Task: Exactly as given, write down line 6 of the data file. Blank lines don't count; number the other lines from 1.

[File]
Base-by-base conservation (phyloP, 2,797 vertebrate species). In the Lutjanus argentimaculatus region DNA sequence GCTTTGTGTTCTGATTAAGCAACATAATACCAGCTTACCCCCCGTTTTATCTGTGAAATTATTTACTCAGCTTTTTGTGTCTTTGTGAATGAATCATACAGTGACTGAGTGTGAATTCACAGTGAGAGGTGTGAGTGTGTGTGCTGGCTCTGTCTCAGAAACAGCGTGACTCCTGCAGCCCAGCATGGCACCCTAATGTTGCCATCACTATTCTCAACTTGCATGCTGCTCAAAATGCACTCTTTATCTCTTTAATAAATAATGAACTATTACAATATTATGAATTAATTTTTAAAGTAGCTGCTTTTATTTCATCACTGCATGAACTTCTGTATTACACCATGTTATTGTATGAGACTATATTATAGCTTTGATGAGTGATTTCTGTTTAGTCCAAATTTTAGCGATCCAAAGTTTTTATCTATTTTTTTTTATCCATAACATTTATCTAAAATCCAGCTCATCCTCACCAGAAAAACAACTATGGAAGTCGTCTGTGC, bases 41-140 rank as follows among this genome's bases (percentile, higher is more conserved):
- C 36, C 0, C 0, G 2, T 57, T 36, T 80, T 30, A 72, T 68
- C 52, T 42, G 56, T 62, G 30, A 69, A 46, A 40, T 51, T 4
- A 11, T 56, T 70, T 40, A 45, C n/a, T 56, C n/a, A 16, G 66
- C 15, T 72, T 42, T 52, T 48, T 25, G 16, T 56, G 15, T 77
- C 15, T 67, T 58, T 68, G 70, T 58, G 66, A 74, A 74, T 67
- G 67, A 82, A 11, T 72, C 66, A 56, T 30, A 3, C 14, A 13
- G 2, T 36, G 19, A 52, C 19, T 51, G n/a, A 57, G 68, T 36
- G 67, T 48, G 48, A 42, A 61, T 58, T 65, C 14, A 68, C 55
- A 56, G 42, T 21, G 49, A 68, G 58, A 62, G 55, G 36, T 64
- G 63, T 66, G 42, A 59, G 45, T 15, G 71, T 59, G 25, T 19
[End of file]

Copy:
- C 15, T 67, T 58, T 68, G 70, T 58, G 66, A 74, A 74, T 67